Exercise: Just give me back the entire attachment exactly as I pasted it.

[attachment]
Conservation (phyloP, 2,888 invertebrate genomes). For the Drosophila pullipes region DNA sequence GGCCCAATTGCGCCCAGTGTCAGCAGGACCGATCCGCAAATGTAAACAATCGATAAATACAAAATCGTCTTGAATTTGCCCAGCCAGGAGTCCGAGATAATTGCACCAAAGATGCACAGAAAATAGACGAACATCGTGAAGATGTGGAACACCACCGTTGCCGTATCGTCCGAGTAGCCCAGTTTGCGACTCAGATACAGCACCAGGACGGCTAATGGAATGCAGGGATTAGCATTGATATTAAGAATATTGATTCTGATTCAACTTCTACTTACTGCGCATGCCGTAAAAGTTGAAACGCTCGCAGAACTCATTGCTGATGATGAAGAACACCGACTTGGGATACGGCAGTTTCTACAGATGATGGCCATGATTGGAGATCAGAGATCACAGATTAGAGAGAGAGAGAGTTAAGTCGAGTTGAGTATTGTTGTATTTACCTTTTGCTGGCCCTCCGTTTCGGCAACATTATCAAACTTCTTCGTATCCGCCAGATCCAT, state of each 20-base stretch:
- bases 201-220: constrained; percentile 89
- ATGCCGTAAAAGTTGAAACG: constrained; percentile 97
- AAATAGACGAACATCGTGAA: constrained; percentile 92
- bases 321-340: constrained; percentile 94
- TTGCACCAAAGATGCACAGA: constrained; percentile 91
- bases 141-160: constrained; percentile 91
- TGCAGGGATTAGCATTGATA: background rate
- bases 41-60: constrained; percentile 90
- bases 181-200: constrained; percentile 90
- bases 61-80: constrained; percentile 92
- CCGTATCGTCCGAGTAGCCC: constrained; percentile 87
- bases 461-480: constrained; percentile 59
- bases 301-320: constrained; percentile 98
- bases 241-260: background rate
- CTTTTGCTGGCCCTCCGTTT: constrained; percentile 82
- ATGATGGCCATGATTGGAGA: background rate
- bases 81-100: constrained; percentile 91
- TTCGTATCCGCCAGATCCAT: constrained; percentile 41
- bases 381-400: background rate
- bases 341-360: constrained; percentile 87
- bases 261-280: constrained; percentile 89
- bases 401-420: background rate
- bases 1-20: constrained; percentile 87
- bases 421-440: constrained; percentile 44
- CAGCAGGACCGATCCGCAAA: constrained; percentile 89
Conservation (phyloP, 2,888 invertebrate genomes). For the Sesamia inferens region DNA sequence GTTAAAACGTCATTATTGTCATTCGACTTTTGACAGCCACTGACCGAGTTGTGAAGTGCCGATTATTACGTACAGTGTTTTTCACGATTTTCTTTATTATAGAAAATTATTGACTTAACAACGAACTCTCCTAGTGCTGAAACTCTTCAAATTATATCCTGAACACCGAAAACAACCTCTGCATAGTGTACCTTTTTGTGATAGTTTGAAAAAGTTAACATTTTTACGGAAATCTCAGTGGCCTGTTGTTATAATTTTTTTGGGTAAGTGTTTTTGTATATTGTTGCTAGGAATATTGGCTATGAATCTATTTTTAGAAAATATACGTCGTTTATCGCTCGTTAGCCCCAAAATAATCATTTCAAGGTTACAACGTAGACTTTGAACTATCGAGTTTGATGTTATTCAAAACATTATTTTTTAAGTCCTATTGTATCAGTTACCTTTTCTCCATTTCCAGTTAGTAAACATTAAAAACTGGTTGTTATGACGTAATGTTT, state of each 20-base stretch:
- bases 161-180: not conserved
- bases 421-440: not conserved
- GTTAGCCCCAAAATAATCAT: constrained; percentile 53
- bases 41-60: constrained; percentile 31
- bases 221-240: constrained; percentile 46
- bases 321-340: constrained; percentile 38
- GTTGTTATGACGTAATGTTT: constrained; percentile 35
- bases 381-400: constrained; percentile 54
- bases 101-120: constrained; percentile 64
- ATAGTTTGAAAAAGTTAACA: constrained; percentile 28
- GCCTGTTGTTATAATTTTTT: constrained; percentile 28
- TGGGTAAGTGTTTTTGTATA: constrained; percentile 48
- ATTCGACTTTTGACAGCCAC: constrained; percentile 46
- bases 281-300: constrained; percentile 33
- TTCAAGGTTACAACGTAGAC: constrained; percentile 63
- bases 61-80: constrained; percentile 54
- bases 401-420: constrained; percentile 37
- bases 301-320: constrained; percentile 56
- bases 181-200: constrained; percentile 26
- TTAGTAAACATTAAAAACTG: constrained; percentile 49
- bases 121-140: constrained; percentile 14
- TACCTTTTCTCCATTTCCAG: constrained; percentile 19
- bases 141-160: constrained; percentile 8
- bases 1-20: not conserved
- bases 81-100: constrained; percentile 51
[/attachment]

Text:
Conservation (phyloP, 2,888 invertebrate genomes). For the Drosophila pullipes region DNA sequence GGCCCAATTGCGCCCAGTGTCAGCAGGACCGATCCGCAAATGTAAACAATCGATAAATACAAAATCGTCTTGAATTTGCCCAGCCAGGAGTCCGAGATAATTGCACCAAAGATGCACAGAAAATAGACGAACATCGTGAAGATGTGGAACACCACCGTTGCCGTATCGTCCGAGTAGCCCAGTTTGCGACTCAGATACAGCACCAGGACGGCTAATGGAATGCAGGGATTAGCATTGATATTAAGAATATTGATTCTGATTCAACTTCTACTTACTGCGCATGCCGTAAAAGTTGAAACGCTCGCAGAACTCATTGCTGATGATGAAGAACACCGACTTGGGATACGGCAGTTTCTACAGATGATGGCCATGATTGGAGATCAGAGATCACAGATTAGAGAGAGAGAGAGTTAAGTCGAGTTGAGTATTGTTGTATTTACCTTTTGCTGGCCCTCCGTTTCGGCAACATTATCAAACTTCTTCGTATCCGCCAGATCCAT, state of each 20-base stretch:
- bases 201-220: constrained; percentile 89
- ATGCCGTAAAAGTTGAAACG: constrained; percentile 97
- AAATAGACGAACATCGTGAA: constrained; percentile 92
- bases 321-340: constrained; percentile 94
- TTGCACCAAAGATGCACAGA: constrained; percentile 91
- bases 141-160: constrained; percentile 91
- TGCAGGGATTAGCATTGATA: background rate
- bases 41-60: constrained; percentile 90
- bases 181-200: constrained; percentile 90
- bases 61-80: constrained; percentile 92
- CCGTATCGTCCGAGTAGCCC: constrained; percentile 87
- bases 461-480: constrained; percentile 59
- bases 301-320: constrained; percentile 98
- bases 241-260: background rate
- CTTTTGCTGGCCCTCCGTTT: constrained; percentile 82
- ATGATGGCCATGATTGGAGA: background rate
- bases 81-100: constrained; percentile 91
- TTCGTATCCGCCAGATCCAT: constrained; percentile 41
- bases 381-400: background rate
- bases 341-360: constrained; percentile 87
- bases 261-280: constrained; percentile 89
- bases 401-420: background rate
- bases 1-20: constrained; percentile 87
- bases 421-440: constrained; percentile 44
- CAGCAGGACCGATCCGCAAA: constrained; percentile 89
Conservation (phyloP, 2,888 invertebrate genomes). For the Sesamia inferens region DNA sequence GTTAAAACGTCATTATTGTCATTCGACTTTTGACAGCCACTGACCGAGTTGTGAAGTGCCGATTATTACGTACAGTGTTTTTCACGATTTTCTTTATTATAGAAAATTATTGACTTAACAACGAACTCTCCTAGTGCTGAAACTCTTCAAATTATATCCTGAACACCGAAAACAACCTCTGCATAGTGTACCTTTTTGTGATAGTTTGAAAAAGTTAACATTTTTACGGAAATCTCAGTGGCCTGTTGTTATAATTTTTTTGGGTAAGTGTTTTTGTATATTGTTGCTAGGAATATTGGCTATGAATCTATTTTTAGAAAATATACGTCGTTTATCGCTCGTTAGCCCCAAAATAATCATTTCAAGGTTACAACGTAGACTTTGAACTATCGAGTTTGATGTTATTCAAAACATTATTTTTTAAGTCCTATTGTATCAGTTACCTTTTCTCCATTTCCAGTTAGTAAACATTAAAAACTGGTTGTTATGACGTAATGTTT, state of each 20-base stretch:
- bases 161-180: not conserved
- bases 421-440: not conserved
- GTTAGCCCCAAAATAATCAT: constrained; percentile 53
- bases 41-60: constrained; percentile 31
- bases 221-240: constrained; percentile 46
- bases 321-340: constrained; percentile 38
- GTTGTTATGACGTAATGTTT: constrained; percentile 35
- bases 381-400: constrained; percentile 54
- bases 101-120: constrained; percentile 64
- ATAGTTTGAAAAAGTTAACA: constrained; percentile 28
- GCCTGTTGTTATAATTTTTT: constrained; percentile 28
- TGGGTAAGTGTTTTTGTATA: constrained; percentile 48
- ATTCGACTTTTGACAGCCAC: constrained; percentile 46
- bases 281-300: constrained; percentile 33
- TTCAAGGTTACAACGTAGAC: constrained; percentile 63
- bases 61-80: constrained; percentile 54
- bases 401-420: constrained; percentile 37
- bases 301-320: constrained; percentile 56
- bases 181-200: constrained; percentile 26
- TTAGTAAACATTAAAAACTG: constrained; percentile 49
- bases 121-140: constrained; percentile 14
- TACCTTTTCTCCATTTCCAG: constrained; percentile 19
- bases 141-160: constrained; percentile 8
- bases 1-20: not conserved
- bases 81-100: constrained; percentile 51